Archive for the ‘Memes’ Category

Freeze, Fight, Flight, or Thought: Why Zombies Make Great Maths Teachers

The Zombie plague is spreading – and it’s a good thing

This morning’s visit to the departmental post boxes was unusually rewarding, as mine had a zombie in it.  Well, to be accurate, it had a zombie in it again.  It’s only a couple of weeks since I picked up my copy of Mathematical Modelling of Zombies (which is excellent, by the way).  I was expecting that, as I’d ordered it, but this morning’s zombie delivery was a pleasant surprise, and it came printed on the front cover of May’s edition of the Institute of Physics monthly magazine, Physics World.  The brain-munching monster in question was evidently trying to claw its way in (or possibly out) through some sort of frosted glass panel, while simultaneously advertising an article on ‘Zombie physics – When statistical analysis meets the undead’.


An image from ‘Zombie-town USA’ by Alex Alemi & Matt Bierbaum.  The interactive version is at . Alemi & Bierbaum’s paper on the model is available at

All the usual suspects are there, including the Patient Zero of mathematical and academic zombie infection, Robert Smith?.  This story focused on the work of Alex Alemi and Matt Bierbaum, a couple of Cornell University graduate students who decided to apply some specialised techniques of statistical modelling from (among other places) condensed matter physics to the spread of a zombie contagion.  Obviously I was happy to see my favourite pop culture ghouls in the hallowed pages of Physics World, in addition to all the other odd places they popped up recently (‘Theories of International Politics and Zombies‘ and ‘Braaaiiinnnsss!: From Academics to Zombies‘ being a couple of my recent favourites).  But it set me wondering – again – what it is about zombies that makes them simultaneously unlikely and perfect as topics of academic discussion, and in so many different fields?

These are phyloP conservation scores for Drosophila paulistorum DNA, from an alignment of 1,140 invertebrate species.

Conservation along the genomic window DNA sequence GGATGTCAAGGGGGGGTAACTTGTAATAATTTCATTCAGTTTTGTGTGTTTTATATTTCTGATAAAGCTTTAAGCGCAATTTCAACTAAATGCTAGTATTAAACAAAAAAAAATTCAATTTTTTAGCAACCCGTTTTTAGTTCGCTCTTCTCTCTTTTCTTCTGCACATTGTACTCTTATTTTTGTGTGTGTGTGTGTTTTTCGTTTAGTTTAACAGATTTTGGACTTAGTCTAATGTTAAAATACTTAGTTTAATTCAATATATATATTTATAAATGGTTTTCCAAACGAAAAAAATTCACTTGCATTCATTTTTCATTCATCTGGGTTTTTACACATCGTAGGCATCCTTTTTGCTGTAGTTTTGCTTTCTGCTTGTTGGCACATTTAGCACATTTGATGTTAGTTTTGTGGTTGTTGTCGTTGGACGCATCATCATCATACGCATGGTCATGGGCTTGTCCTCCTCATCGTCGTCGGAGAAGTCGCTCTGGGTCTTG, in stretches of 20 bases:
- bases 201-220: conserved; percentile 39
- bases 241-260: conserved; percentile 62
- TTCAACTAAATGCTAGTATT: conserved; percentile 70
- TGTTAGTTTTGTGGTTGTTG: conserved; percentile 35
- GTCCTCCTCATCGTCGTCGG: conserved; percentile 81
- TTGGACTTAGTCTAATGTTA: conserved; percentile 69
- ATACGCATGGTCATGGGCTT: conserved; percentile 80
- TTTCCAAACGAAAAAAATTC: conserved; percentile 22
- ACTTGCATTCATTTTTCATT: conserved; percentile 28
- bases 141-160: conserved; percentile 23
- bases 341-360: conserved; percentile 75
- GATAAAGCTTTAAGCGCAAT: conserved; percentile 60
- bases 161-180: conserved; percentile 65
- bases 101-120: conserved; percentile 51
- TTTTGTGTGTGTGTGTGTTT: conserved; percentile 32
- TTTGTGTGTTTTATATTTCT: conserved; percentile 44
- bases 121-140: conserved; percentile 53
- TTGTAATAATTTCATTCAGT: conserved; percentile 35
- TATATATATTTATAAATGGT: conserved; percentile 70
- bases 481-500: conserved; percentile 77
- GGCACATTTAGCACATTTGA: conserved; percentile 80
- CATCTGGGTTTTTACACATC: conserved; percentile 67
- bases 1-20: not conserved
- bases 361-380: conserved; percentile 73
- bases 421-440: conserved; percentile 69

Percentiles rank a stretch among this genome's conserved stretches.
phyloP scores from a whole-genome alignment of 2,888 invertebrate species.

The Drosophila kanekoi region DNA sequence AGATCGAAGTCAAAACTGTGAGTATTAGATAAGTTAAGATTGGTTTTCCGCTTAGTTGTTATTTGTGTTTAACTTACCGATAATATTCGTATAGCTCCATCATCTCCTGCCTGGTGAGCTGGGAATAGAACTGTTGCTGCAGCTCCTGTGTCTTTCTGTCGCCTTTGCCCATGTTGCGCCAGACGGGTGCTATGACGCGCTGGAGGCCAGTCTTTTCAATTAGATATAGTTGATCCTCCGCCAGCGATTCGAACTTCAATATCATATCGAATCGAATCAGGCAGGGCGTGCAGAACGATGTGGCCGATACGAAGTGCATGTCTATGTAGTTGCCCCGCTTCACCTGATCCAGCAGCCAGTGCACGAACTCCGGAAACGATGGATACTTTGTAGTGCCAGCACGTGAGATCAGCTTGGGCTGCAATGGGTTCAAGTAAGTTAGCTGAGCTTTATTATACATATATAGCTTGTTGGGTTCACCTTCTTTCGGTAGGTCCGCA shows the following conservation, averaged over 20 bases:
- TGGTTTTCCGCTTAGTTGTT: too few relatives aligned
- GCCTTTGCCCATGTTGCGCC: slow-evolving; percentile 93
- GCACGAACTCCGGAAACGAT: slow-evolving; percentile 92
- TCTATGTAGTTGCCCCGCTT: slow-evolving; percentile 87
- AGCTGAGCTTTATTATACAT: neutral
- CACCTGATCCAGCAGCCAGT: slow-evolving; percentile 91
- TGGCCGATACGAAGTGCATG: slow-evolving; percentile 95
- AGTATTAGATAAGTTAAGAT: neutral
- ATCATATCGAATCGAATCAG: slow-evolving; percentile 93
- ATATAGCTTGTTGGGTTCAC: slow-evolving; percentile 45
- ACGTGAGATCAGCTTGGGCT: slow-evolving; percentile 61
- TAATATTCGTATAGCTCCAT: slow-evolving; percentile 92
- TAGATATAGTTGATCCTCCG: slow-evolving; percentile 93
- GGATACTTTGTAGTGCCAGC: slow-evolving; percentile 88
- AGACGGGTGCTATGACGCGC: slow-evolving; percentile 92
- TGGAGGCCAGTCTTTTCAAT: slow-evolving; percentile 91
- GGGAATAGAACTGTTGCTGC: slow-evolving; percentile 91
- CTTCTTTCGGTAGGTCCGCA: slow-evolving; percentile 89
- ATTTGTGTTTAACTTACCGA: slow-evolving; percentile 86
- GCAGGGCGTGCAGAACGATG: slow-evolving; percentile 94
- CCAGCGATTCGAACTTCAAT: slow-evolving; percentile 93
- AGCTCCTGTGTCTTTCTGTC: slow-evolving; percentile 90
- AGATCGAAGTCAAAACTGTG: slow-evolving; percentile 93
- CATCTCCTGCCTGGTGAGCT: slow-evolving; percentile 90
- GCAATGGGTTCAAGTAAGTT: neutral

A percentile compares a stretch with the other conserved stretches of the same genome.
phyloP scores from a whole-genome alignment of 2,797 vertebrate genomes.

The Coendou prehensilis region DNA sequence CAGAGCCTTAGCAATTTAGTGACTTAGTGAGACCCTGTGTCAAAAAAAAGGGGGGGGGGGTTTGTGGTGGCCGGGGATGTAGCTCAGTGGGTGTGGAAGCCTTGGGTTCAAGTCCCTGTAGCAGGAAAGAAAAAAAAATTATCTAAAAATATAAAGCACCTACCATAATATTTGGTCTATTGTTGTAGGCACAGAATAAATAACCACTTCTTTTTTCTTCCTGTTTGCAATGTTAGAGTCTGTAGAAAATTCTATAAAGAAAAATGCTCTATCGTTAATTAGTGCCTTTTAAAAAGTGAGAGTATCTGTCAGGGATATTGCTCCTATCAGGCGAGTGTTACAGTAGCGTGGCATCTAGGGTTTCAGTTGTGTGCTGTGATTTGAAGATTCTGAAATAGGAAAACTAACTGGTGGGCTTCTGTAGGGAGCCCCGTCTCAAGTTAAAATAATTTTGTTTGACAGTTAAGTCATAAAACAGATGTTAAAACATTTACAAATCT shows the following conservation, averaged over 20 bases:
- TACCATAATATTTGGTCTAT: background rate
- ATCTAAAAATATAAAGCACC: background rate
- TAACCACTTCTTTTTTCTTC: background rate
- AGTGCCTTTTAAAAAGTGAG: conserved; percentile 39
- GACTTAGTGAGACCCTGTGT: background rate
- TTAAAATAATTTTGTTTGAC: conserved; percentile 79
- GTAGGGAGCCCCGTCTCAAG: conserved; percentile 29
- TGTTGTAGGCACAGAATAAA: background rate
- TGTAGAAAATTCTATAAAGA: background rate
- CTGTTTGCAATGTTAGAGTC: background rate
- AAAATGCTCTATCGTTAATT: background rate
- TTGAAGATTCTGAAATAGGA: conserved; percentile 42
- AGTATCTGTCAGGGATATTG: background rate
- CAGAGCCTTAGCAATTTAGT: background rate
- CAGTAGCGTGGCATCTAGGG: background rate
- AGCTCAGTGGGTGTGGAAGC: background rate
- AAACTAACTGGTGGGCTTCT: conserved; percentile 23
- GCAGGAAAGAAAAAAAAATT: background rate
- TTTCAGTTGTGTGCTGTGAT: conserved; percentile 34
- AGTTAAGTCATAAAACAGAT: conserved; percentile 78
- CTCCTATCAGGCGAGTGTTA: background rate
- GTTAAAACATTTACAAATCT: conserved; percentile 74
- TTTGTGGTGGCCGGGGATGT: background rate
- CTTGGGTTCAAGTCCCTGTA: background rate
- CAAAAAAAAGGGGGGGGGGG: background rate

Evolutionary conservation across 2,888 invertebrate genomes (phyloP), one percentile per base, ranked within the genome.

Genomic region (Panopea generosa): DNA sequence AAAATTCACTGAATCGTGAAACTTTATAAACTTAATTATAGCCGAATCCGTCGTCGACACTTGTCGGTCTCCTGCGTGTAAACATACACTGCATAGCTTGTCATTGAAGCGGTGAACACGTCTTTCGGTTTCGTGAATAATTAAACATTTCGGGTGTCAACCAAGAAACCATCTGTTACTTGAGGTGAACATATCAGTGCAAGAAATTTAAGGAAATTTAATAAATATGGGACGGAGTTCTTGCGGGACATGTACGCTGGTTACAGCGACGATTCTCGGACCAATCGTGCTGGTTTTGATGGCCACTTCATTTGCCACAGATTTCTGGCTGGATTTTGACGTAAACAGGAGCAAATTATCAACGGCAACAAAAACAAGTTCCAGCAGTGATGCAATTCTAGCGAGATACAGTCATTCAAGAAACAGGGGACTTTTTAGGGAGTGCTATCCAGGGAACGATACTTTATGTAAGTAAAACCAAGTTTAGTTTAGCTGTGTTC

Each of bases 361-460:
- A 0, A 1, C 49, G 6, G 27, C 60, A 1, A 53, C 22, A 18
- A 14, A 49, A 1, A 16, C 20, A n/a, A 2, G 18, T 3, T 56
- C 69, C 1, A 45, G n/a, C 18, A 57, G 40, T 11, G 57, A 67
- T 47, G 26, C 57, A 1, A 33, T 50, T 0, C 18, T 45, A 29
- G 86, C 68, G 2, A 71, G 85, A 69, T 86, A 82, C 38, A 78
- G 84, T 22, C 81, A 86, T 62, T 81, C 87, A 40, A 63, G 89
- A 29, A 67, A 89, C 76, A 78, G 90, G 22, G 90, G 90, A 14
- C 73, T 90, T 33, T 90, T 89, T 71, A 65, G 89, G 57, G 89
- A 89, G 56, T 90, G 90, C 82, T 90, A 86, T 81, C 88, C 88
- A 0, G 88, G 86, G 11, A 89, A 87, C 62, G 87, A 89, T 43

Meeting the audience where they are

I think this might be a clue:-

“Zombies, despite their insatiable thirst for brains, have an undeniable appeal to a wide audience …  They’ve also become a great way to showcase the statistical and mathematical tools of epidemiology. … They lure in the curious … [&] are an accessible way to talk mathematically about the spread of infectious disease.”

Ornes, Stephen. (2016). Zombie physics. Physics World, May 2016

As Smith? himself says, adding zombies to the mix helps to engage audiences who wouldn’t usually take an interest in anything that smacked too much of mathematics: “Now we’ve got people reading math papers with equations in them – people who would never normally read such a thing. … You add zombies, and suddenly it’s interesting.”

So it’s partly a matter of familiarity.  The popularity of stories such World War Z and The Walking Dead means that the first impression given by an article with a title like “Zombie Physics” is likely to be something along the lines of “Zombies?  I like zombies!  So have these physicists made a real zombie then?  Must find out…”  A title like “Statistical mechanics applied to infectious disease transmission” on the other hand, has more of a niche appeal, mainly to those who already know what statistical mechanics is, why it might have applications to disease, and (perhaps most importantly) feel confident that they’ll be able to wade through an article with ‘statistics’ in the title without developing acute anxiety, hives, and three or four extra limbs in the process.